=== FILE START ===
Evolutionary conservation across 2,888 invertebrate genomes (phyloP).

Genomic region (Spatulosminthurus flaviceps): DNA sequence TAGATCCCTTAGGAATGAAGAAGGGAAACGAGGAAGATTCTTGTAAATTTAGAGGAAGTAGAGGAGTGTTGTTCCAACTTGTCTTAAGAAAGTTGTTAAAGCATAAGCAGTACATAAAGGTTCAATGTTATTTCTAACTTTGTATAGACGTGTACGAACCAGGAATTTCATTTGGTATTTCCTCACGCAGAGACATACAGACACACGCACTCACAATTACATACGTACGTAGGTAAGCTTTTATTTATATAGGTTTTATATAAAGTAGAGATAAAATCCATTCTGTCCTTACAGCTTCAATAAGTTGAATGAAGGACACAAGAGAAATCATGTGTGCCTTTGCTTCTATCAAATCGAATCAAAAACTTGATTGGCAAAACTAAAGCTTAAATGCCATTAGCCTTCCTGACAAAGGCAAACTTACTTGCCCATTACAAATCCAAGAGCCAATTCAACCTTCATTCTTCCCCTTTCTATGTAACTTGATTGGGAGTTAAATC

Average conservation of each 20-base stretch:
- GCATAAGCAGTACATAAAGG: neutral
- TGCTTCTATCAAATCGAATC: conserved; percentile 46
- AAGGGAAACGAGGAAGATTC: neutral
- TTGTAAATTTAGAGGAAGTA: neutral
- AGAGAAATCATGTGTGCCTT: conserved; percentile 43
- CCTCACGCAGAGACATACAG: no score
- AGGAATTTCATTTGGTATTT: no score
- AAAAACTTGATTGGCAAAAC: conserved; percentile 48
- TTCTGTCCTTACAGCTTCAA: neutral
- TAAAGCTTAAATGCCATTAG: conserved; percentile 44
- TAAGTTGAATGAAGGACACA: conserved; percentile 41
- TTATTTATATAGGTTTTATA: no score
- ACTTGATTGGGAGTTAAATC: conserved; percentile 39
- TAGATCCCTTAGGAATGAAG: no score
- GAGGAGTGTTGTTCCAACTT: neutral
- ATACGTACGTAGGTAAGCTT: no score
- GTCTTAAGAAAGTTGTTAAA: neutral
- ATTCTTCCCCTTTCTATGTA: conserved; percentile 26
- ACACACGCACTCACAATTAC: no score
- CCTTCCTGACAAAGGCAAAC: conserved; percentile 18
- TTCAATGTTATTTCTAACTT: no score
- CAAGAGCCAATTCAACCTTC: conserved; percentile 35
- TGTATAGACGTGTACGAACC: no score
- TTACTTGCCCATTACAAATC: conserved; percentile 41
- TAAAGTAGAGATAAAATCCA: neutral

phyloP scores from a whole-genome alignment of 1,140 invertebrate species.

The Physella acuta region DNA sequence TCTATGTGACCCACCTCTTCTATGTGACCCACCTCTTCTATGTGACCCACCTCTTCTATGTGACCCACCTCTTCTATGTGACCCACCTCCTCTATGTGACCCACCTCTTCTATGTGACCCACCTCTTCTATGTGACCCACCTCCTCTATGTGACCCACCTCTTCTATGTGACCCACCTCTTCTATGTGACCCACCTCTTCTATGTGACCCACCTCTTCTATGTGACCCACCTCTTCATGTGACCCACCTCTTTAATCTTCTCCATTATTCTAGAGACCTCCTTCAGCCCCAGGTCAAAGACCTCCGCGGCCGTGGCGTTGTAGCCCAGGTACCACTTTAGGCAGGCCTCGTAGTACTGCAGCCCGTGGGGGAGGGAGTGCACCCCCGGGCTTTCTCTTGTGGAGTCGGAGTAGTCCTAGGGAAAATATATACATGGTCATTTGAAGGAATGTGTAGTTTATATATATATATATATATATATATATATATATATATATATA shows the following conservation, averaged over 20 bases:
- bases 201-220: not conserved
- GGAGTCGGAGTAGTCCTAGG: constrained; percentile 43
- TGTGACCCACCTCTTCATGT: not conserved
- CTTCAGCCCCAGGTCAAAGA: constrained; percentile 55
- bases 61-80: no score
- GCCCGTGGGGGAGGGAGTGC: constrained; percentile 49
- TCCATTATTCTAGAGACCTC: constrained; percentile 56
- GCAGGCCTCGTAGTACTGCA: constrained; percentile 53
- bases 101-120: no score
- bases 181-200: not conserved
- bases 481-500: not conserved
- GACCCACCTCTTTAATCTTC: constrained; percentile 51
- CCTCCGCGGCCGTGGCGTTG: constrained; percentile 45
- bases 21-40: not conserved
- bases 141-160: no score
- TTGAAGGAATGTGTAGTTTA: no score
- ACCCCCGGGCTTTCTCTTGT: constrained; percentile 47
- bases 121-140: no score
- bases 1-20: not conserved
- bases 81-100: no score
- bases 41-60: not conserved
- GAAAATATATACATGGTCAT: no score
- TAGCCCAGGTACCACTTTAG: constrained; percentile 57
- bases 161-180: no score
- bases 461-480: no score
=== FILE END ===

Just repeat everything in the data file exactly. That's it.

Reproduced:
Evolutionary conservation across 2,888 invertebrate genomes (phyloP).

Genomic region (Spatulosminthurus flaviceps): DNA sequence TAGATCCCTTAGGAATGAAGAAGGGAAACGAGGAAGATTCTTGTAAATTTAGAGGAAGTAGAGGAGTGTTGTTCCAACTTGTCTTAAGAAAGTTGTTAAAGCATAAGCAGTACATAAAGGTTCAATGTTATTTCTAACTTTGTATAGACGTGTACGAACCAGGAATTTCATTTGGTATTTCCTCACGCAGAGACATACAGACACACGCACTCACAATTACATACGTACGTAGGTAAGCTTTTATTTATATAGGTTTTATATAAAGTAGAGATAAAATCCATTCTGTCCTTACAGCTTCAATAAGTTGAATGAAGGACACAAGAGAAATCATGTGTGCCTTTGCTTCTATCAAATCGAATCAAAAACTTGATTGGCAAAACTAAAGCTTAAATGCCATTAGCCTTCCTGACAAAGGCAAACTTACTTGCCCATTACAAATCCAAGAGCCAATTCAACCTTCATTCTTCCCCTTTCTATGTAACTTGATTGGGAGTTAAATC

Average conservation of each 20-base stretch:
- GCATAAGCAGTACATAAAGG: neutral
- TGCTTCTATCAAATCGAATC: conserved; percentile 46
- AAGGGAAACGAGGAAGATTC: neutral
- TTGTAAATTTAGAGGAAGTA: neutral
- AGAGAAATCATGTGTGCCTT: conserved; percentile 43
- CCTCACGCAGAGACATACAG: no score
- AGGAATTTCATTTGGTATTT: no score
- AAAAACTTGATTGGCAAAAC: conserved; percentile 48
- TTCTGTCCTTACAGCTTCAA: neutral
- TAAAGCTTAAATGCCATTAG: conserved; percentile 44
- TAAGTTGAATGAAGGACACA: conserved; percentile 41
- TTATTTATATAGGTTTTATA: no score
- ACTTGATTGGGAGTTAAATC: conserved; percentile 39
- TAGATCCCTTAGGAATGAAG: no score
- GAGGAGTGTTGTTCCAACTT: neutral
- ATACGTACGTAGGTAAGCTT: no score
- GTCTTAAGAAAGTTGTTAAA: neutral
- ATTCTTCCCCTTTCTATGTA: conserved; percentile 26
- ACACACGCACTCACAATTAC: no score
- CCTTCCTGACAAAGGCAAAC: conserved; percentile 18
- TTCAATGTTATTTCTAACTT: no score
- CAAGAGCCAATTCAACCTTC: conserved; percentile 35
- TGTATAGACGTGTACGAACC: no score
- TTACTTGCCCATTACAAATC: conserved; percentile 41
- TAAAGTAGAGATAAAATCCA: neutral

phyloP scores from a whole-genome alignment of 1,140 invertebrate species.

The Physella acuta region DNA sequence TCTATGTGACCCACCTCTTCTATGTGACCCACCTCTTCTATGTGACCCACCTCTTCTATGTGACCCACCTCTTCTATGTGACCCACCTCCTCTATGTGACCCACCTCTTCTATGTGACCCACCTCTTCTATGTGACCCACCTCCTCTATGTGACCCACCTCTTCTATGTGACCCACCTCTTCTATGTGACCCACCTCTTCTATGTGACCCACCTCTTCTATGTGACCCACCTCTTCATGTGACCCACCTCTTTAATCTTCTCCATTATTCTAGAGACCTCCTTCAGCCCCAGGTCAAAGACCTCCGCGGCCGTGGCGTTGTAGCCCAGGTACCACTTTAGGCAGGCCTCGTAGTACTGCAGCCCGTGGGGGAGGGAGTGCACCCCCGGGCTTTCTCTTGTGGAGTCGGAGTAGTCCTAGGGAAAATATATACATGGTCATTTGAAGGAATGTGTAGTTTATATATATATATATATATATATATATATATATATATATATA shows the following conservation, averaged over 20 bases:
- bases 201-220: not conserved
- GGAGTCGGAGTAGTCCTAGG: constrained; percentile 43
- TGTGACCCACCTCTTCATGT: not conserved
- CTTCAGCCCCAGGTCAAAGA: constrained; percentile 55
- bases 61-80: no score
- GCCCGTGGGGGAGGGAGTGC: constrained; percentile 49
- TCCATTATTCTAGAGACCTC: constrained; percentile 56
- GCAGGCCTCGTAGTACTGCA: constrained; percentile 53
- bases 101-120: no score
- bases 181-200: not conserved
- bases 481-500: not conserved
- GACCCACCTCTTTAATCTTC: constrained; percentile 51
- CCTCCGCGGCCGTGGCGTTG: constrained; percentile 45
- bases 21-40: not conserved
- bases 141-160: no score
- TTGAAGGAATGTGTAGTTTA: no score
- ACCCCCGGGCTTTCTCTTGT: constrained; percentile 47
- bases 121-140: no score
- bases 1-20: not conserved
- bases 81-100: no score
- bases 41-60: not conserved
- GAAAATATATACATGGTCAT: no score
- TAGCCCAGGTACCACTTTAG: constrained; percentile 57
- bases 161-180: no score
- bases 461-480: no score